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Massive Hemoptysis – A Rare but Catastrophic Complication

August 25, 2021

Candace Chang, MD, MPH; Nathaniel Richins, DO


An 85-year old man without significant medical co-morbidities underwent CT (computerized tomography)-guided biopsy of a peripheral pulmonary nodule. Moderate sedation was administered by an anesthesia professional. The case was uneventful except for mild coughing at the end. The patient was transferred from the CT scanner to a stretcher but the coughing worsened, with the appearance of blood. The anesthesia professional was alarmed and asked CT staff to call for help. There was confusion as to who to call, and in the ensuing minutes, the patient’s hemoptysis worsened. An anesthesia technician arrived with a video laryngoscope, and the anesthesia professional quickly induced general anesthesia and attempted to intubate. The view of the oropharynx was completely obscured by blood. The anesthesia professional performed a cricothyrotomy, which was successful in establishing an airway, but was complicated by hemorrhage from the cricothyrotomy incision. Valiant resuscitative attempts were initiated, but the patient expired within minutes.

This unfortunate case occurred at our institution a year ago. Massive hemoptysis as a complication of interventional radiologic or bronchoscopic procedures is a rare, but catastrophic event that can lead to death within minutes.1 While mortality after massive hemoptysis is high (estimated recently at 13%), having a multi-disciplinary response protocol in place can facilitate life-saving interventions, which may result in improved outcome.1 After this death at our institution, we collaborated with our interventional radiology (IR) colleagues and consulted with the pulmonology, thoracic surgery, and critical care services to develop a massive hemoptysis protocol.


Figure 1. An anesthesiologist working in the CT suite, showing how the CT scanner impedes access to the patient and can make viewing the monitors and ventilator challenging.

Figure 1. An anesthesiologist working in the CT suite, showing how the CT scanner impedes access to the patient and can make viewing the monitors and ventilator challenging.

Major complications from CT-guided core lung biopsy occur 5.7% of the time, with hemoptysis occurring in 4.1% of core lung biopsy cases according to a 2016 meta-analysis.2 Other adverse events after CT-guided pulmonary biopsy include pneumothorax requiring intervention (manual aspiration or chest tube placement), hemothorax, air embolism, and needle tract seeding.3 Severe hemorrhage with major hemoptysis is the most dreaded and potentially catastrophic complication, occurring 1.8% of the time.4 Risk factors for hemorrhage include patient characteristics such as older age, female sex, coagulopathy, and emphysema. Procedural factors such as larger biopsy needle diameter, increased traversed lung parenchyma and smaller lesion size are also risk factors.2,4,5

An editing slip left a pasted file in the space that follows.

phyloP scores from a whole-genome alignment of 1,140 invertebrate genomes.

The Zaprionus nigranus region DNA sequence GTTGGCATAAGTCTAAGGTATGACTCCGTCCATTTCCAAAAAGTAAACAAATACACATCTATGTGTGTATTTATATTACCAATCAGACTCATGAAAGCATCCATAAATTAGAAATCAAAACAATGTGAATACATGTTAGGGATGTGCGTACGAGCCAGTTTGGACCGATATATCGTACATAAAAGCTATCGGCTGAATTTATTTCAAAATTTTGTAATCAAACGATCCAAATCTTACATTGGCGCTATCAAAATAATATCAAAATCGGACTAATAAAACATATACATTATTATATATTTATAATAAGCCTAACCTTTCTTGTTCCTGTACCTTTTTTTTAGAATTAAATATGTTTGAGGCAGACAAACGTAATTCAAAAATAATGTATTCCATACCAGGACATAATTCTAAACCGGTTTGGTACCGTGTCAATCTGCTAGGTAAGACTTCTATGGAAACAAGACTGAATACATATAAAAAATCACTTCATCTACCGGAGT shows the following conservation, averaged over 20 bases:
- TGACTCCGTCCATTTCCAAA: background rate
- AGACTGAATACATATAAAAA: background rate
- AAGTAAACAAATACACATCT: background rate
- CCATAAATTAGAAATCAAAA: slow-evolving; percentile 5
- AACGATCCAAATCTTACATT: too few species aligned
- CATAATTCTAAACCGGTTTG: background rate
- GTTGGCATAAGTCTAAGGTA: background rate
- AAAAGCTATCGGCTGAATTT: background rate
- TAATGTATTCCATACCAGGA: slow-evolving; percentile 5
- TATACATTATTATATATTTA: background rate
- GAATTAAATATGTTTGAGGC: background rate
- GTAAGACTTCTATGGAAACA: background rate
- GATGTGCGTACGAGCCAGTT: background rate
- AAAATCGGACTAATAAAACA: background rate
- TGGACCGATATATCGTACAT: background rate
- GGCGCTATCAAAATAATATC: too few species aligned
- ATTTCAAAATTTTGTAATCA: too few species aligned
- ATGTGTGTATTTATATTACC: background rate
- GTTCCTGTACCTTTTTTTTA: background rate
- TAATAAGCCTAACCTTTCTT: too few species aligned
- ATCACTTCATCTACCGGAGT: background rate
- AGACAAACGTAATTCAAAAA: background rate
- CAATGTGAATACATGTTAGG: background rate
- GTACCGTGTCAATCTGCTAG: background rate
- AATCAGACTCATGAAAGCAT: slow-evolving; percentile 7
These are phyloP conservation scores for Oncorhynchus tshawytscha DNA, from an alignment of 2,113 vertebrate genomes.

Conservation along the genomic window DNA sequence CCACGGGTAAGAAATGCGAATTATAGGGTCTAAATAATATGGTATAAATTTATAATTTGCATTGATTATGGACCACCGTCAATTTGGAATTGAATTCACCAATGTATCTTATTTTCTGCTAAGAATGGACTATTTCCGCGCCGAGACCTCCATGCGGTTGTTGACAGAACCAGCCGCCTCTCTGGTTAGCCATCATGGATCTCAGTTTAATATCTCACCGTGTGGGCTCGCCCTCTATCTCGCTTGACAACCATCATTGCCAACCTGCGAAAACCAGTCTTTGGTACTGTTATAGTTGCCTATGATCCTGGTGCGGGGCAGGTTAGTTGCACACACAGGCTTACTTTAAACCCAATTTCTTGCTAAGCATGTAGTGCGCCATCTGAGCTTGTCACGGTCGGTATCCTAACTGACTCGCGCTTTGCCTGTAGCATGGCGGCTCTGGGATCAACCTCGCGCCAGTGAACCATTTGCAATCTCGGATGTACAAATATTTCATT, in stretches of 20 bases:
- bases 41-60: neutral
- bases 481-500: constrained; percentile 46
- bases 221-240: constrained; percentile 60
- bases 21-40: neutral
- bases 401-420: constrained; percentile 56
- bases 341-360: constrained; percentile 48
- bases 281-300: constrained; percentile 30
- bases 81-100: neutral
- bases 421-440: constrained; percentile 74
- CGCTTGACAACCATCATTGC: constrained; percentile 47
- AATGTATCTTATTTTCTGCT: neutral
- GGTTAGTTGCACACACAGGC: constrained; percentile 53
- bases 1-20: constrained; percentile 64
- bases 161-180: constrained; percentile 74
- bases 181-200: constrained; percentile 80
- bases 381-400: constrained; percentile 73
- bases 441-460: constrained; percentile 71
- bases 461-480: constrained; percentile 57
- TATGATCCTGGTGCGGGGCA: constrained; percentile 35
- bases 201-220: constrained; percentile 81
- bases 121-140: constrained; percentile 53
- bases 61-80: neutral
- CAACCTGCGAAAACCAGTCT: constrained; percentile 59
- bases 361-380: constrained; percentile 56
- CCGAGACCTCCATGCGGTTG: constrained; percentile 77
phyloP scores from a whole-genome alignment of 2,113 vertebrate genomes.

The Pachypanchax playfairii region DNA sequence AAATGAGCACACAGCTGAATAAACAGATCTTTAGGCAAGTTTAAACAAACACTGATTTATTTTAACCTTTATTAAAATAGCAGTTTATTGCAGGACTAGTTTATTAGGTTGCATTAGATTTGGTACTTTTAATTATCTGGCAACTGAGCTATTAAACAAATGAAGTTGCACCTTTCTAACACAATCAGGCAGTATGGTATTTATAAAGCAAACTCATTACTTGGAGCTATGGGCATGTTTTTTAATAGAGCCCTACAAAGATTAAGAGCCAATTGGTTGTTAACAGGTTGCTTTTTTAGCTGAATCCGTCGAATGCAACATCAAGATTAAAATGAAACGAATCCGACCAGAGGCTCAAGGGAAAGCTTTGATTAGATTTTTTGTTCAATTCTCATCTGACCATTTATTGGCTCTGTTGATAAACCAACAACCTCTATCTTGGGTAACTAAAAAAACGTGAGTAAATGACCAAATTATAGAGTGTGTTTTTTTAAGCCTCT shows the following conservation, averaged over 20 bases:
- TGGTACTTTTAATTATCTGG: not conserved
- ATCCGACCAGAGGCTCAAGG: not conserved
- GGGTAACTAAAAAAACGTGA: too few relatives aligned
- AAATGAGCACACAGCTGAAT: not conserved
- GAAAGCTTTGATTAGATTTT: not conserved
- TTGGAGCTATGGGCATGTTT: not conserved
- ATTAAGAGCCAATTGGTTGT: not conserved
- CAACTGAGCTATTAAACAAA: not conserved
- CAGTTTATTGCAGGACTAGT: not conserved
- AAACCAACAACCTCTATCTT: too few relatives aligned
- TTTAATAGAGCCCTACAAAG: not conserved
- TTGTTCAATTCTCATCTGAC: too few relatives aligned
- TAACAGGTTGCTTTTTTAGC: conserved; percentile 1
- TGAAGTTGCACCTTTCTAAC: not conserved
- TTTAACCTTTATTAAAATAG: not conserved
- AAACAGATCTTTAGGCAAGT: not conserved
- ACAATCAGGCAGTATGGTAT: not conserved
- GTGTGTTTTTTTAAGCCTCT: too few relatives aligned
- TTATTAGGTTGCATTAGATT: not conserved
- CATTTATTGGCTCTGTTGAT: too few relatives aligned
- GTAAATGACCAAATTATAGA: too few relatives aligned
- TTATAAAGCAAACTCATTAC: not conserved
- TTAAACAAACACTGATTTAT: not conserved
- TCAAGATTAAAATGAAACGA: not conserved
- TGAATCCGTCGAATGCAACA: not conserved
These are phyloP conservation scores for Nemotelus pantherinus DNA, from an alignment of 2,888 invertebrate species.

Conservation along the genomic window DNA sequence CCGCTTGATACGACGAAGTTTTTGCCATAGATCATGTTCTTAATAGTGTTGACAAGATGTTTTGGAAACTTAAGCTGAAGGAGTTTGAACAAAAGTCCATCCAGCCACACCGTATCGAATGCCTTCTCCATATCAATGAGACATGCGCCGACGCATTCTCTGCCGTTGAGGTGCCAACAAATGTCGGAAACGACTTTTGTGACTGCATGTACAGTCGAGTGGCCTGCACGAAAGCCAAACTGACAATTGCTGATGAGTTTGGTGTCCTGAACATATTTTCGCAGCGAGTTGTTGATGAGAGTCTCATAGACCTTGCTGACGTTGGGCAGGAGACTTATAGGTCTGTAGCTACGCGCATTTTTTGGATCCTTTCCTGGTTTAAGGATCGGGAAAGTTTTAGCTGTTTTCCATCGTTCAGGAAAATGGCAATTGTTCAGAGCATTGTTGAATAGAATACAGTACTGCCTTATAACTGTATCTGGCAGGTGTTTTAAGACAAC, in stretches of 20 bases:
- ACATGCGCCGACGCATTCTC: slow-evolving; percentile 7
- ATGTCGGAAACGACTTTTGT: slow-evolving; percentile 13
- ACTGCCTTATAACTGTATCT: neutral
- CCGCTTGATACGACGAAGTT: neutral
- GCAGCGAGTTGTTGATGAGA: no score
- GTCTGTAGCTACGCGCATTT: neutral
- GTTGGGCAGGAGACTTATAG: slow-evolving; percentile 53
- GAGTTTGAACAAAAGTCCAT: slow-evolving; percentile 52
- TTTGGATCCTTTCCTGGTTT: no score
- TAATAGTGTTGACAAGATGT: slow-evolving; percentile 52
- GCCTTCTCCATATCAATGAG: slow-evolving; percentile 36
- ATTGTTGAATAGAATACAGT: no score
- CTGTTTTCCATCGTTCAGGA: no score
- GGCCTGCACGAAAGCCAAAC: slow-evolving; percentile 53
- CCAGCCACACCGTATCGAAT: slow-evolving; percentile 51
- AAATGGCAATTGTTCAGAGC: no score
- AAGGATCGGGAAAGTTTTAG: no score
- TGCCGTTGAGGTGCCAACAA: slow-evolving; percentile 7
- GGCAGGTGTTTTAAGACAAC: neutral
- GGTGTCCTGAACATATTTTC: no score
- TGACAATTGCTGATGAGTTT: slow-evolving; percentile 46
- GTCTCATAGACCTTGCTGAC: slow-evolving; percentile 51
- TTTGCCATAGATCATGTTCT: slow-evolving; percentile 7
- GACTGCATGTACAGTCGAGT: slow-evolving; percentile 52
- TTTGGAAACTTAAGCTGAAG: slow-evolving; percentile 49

Emergent management when hemoptysis occurs is difficult as these procedures are often performed under sedation in the prone position in the small CT suite. General anesthesia with a protected airway could be safer, and should be considered for patients at higher risk for hemoptysis. The challenges of providing anesthesia in non-operating room locations (NORA) were detailed in an article in a recent edition of the APSF Newsletter; many of the concerns raised in that article apply here, including small space, difficult room layout, unfamiliar staff, longer distance from help, older and more medically complex patients (see Figure 1).6

Death from hemoptysis is usually due to blood in the airways preventing adequate oxygenation and ventilation, resulting in patient asphyxiation.1 Historically, there were few rapidly effective treatment options available, and mortality was reported as high as 75%.1 With advancements in airway equipment and prompt intervention including isolating the bleeding lung, patient mortality has decreased to 13% in one study.1 Definitive intervention can be surgical, bronchoscopic (isolation of the bleeding segment with possible balloon tamponade or coagulation) or radiologic (bronchial artery embolization).


The Anesthesia Patient Safety Foundation has previously emphasized the need to create protocols to rapidly respond to adverse events.6 We developed a multi-disciplinary protocol to manage a massive hemoptysis emergency. The three main goals of the protocol are

  1. Secure the airway with a large endotracheal tube (8.0 mm or greater) and isolate the bleeding lung if possible,
  2. Obtain arterial and venous access for blood pressure monitoring and volume resuscitation,
  3. Consult specialists for definitive treatment to stop the hemorrhage.1

Secondary goals include positioning the patient with the bleeding side down to help prevent contamination of the other lung until the lungs can be isolated8 and using positive end-expiratory pressure (PEEP) once the airway is secure to tamponade bleeding.7 Once the lungs are isolated, it is preferable to position the patient with bleeding side up to optimize ventilation/perfusion in the ventilating (dependent) lung.

Clear roles are established with anesthesia professionals focused on securing the airway followed by fluid resuscitation. The interventional radiologist is responsible for femoral vascular access followed by consulting specialists for definitive treatment. Possible treatments include bronchoscopic coagulation, interventional radiologic embolization, surgical repair, and/or stabilization and transfer to the ICU. Placement of a chest tube may be indicated based on the location of the hemorrhage. Ancillary staff focus on suctioning blood and calling for help.